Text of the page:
You have to do it.

Treating yourself with love and practicing impeccable self-care is not an option. You’re at a point where you have to re-parent yourself if you want to get through this. I don’t know whether you’re a parent, but stick with this analogy. I realize it has its limitations- your parents didn’t parent you how you deserved- but I assume you’ve seen some beautiful examples of parenting in your life. I’m sure you’ve looked at a family and thought, “Wow, how different would I be if I were loved like THAT? If I were nurtured? Protected?”

You do deserve that. And you can start by giving that to yourself.

If you were your own parent, what would you do to love your daughter and help her through this darkness?

-You would make her a weekly appointment with a therapist and you would get her there every week, no matter what. You would know the importance of an open mind, a listening ear and a professional opinion. When she resisted, when she said it wasn’t helping or it was boring or it was uncomfortable, you would require that she continue in therapy, because you’d know that the real work happens when shit gets uncomfortable.

-You would talk with her doctor or a psychiatrist about medication, because once she’s reached that darkness of suicidal depression, there may very well be some chemical imbalance that needs pharmaceutical intervention, STAT. You would not let your child suffer without that intervention. You would not take the risk of a suicidal urge overtaking her in a moment of vulnerability.

-You would support her body with the essential elements of health: rest, nutrition, water, and exercise. You would turn off her TV if she sat there in the dark for hours and say, “Hey, let’s go for a walk!” You would open the windows for light and fresh air. You would cook her a nice nourishing soup and you would tuck her in at a reasonable hour.

-You would encourage her friendships with other people, and would suggest she reach out to friends when she is feeling bored, lonely, depressed or restless. If she isolated herself in her room, you would bring her the phone and say, “Call someone. Get out of the house.”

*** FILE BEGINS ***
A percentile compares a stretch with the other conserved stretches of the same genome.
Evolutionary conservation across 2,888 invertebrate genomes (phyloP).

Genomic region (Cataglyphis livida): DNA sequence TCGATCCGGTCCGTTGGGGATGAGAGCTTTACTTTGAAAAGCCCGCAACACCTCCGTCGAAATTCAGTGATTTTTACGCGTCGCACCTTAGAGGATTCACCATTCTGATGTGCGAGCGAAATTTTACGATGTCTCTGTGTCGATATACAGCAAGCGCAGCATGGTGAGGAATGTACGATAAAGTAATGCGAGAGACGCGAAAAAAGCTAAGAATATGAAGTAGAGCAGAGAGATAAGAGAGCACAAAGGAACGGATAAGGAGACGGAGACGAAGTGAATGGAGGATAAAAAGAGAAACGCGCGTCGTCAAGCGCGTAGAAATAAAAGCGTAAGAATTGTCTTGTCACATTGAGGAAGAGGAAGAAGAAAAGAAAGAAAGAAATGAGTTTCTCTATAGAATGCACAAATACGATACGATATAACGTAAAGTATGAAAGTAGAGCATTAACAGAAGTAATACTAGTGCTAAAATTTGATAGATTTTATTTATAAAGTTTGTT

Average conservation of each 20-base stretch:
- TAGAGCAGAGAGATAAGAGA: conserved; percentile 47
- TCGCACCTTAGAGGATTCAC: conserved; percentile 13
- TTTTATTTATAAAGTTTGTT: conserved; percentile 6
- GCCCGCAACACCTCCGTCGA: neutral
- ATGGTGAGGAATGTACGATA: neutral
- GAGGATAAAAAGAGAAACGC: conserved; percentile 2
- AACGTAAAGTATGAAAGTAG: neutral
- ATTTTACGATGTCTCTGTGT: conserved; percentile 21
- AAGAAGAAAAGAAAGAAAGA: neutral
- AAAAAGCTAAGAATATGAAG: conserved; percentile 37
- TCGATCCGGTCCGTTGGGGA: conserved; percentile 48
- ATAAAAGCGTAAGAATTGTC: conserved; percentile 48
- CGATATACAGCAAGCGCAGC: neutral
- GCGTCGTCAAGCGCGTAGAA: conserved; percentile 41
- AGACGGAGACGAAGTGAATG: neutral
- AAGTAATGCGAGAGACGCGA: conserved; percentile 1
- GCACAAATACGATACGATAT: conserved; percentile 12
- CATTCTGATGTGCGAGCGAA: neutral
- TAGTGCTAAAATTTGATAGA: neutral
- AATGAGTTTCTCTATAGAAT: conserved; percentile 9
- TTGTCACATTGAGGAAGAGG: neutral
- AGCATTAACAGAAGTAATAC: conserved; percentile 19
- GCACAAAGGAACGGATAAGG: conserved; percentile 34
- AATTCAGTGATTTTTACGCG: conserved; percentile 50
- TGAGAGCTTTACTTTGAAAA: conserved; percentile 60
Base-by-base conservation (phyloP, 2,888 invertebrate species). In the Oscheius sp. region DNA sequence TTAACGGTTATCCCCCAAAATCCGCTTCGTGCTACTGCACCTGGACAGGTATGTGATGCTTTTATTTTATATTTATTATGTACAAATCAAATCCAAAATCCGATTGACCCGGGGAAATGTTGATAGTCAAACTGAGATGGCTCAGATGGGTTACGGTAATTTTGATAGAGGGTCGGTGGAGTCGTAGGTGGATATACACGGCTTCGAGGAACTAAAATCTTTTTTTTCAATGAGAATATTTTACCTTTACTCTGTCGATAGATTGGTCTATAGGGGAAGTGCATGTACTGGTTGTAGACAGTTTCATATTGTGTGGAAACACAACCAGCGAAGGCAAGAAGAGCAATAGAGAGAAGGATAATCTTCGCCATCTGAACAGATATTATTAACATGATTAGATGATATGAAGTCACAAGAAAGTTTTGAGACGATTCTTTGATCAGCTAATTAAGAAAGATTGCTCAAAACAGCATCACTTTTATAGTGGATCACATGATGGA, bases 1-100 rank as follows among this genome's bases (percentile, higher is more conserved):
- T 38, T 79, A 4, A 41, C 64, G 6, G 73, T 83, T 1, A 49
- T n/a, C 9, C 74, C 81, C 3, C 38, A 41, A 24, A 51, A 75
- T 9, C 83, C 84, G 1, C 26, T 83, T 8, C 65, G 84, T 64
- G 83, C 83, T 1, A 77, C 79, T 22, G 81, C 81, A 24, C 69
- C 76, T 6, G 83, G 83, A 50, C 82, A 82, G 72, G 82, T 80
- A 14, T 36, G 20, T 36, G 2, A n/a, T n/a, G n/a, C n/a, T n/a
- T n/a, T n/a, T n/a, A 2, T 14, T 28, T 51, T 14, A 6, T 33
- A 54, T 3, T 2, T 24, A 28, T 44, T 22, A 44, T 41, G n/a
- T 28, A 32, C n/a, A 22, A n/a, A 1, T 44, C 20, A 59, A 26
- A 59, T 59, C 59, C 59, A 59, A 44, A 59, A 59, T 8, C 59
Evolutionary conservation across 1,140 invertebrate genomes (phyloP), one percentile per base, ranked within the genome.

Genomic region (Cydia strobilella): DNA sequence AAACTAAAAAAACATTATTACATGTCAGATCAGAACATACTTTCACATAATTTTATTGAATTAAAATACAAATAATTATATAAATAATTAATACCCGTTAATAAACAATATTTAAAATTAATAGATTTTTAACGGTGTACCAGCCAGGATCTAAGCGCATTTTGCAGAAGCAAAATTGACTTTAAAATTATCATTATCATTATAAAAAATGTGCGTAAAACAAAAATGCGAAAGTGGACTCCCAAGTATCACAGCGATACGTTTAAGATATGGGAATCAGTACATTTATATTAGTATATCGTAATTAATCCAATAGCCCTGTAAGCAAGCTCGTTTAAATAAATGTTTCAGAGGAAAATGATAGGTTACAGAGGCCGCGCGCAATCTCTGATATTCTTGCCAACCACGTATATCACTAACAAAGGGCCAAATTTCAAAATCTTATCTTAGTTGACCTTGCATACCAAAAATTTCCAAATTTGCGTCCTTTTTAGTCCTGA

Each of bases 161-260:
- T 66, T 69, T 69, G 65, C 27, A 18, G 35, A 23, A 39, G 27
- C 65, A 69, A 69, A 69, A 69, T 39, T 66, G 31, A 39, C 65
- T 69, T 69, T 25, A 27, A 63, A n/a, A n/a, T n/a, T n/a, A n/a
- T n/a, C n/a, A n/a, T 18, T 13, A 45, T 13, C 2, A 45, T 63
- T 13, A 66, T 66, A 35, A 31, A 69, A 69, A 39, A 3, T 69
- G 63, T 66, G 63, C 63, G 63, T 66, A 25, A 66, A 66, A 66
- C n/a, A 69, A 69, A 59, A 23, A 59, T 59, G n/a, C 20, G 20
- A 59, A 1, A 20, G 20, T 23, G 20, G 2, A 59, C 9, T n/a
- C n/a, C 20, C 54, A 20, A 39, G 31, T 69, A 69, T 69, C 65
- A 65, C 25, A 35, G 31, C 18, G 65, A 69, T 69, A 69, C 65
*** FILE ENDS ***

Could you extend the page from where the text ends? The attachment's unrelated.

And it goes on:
-You would call her out when you see her tolerating bad treatment (and you would get her the resources to address it), when you see her behaving in ways that are against her values, and so on.

-When she makes a mistake, or backpedals, or falls off the wagon of self-love, you would pat her gently, give her a kiss and say, “It’s okay. Try again tomorrow.”

-When she cries, which occurs often and unpredictably, you would hand her the tissues. Let her sob. Draw a warm bath for her to take a private moment and release the pain of years of trauma. You would fluff up the pillows and let her stay there crying for an hour if that’s what she needs. And then you would make sure she got up. Talked with someone. And did something good for herself.

-You might even print these suggestions out, as loving parents always seek guidance in best caring for their children, and post them throughout your home until they become a habit. You might refer to them daily, and check in with yourself: “Am I being her best parent today?”

Worthy, it is not simple. And it will take a long time. But once you’re treating yourself with love and compassion, you will be able to better utilize all that self-help and personal development material you seek. You will be able to make a reasonable decision about your relationship. You will be able to choose healthier friendships and situations, over and over and over.